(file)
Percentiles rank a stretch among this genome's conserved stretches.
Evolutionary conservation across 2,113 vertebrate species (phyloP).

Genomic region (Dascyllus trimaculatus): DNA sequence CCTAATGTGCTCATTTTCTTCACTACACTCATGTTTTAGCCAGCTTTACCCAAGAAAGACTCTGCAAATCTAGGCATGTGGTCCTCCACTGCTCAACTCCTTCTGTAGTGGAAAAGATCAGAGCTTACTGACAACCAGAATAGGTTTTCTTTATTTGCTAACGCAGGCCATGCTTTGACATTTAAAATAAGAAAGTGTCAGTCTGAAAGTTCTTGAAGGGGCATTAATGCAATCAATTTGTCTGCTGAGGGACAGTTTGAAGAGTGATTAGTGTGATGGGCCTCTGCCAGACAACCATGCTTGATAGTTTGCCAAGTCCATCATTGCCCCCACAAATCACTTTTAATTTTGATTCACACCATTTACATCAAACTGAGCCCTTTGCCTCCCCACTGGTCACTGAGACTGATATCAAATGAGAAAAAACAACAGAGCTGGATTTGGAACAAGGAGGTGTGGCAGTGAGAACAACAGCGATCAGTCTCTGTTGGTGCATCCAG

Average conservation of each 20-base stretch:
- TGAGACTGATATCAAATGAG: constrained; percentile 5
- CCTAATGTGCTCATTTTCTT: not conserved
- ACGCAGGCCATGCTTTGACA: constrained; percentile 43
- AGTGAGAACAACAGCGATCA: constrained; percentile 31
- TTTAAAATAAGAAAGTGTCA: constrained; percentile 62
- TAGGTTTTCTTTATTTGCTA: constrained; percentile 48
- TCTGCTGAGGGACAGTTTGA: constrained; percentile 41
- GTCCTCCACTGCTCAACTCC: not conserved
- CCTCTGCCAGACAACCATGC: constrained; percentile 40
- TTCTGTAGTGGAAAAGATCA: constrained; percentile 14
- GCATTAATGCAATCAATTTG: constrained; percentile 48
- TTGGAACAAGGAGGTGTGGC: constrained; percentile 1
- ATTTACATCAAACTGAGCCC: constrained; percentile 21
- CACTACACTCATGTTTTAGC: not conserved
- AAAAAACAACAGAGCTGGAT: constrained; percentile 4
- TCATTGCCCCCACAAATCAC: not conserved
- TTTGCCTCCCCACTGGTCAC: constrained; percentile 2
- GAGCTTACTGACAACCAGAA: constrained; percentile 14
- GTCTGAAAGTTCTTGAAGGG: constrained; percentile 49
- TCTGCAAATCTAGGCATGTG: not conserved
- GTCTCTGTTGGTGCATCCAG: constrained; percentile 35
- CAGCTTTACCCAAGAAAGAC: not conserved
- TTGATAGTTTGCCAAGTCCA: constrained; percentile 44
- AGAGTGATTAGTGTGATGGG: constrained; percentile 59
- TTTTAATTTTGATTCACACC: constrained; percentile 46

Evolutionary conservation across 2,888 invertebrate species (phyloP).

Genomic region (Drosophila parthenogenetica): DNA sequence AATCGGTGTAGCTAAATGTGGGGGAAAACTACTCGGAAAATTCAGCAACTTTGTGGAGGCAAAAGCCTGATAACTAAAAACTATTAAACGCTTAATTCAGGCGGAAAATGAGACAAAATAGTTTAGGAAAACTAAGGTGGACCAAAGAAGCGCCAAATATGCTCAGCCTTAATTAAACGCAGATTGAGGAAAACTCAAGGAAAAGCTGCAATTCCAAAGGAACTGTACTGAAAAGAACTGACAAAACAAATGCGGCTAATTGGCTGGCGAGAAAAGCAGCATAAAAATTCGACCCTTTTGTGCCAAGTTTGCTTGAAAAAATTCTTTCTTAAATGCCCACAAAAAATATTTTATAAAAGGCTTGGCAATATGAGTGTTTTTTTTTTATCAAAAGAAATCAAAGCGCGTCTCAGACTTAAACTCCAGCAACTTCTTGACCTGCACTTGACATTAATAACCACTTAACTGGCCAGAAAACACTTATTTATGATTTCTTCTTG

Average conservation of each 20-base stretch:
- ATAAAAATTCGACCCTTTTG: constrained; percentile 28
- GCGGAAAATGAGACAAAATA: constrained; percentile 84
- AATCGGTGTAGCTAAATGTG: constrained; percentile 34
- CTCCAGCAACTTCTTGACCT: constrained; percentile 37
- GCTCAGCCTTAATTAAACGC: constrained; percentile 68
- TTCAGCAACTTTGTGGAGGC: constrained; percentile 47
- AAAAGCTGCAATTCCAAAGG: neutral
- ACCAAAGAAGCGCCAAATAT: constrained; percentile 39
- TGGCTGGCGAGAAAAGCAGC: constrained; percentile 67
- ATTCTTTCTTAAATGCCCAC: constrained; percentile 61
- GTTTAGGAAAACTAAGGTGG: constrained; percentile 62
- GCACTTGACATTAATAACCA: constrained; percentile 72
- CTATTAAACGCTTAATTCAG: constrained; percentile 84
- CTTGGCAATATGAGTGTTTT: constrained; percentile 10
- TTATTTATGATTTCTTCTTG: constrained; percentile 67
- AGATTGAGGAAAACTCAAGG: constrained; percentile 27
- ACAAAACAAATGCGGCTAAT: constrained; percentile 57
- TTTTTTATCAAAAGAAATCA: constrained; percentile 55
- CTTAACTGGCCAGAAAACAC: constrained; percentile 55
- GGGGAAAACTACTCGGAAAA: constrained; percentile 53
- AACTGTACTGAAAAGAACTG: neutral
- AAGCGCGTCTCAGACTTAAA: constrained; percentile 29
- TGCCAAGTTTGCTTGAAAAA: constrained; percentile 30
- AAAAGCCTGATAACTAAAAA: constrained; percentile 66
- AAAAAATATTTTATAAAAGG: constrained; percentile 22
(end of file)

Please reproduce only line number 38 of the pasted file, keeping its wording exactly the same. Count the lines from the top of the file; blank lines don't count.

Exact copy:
- TTCAGCAACTTTGTGGAGGC: constrained; percentile 47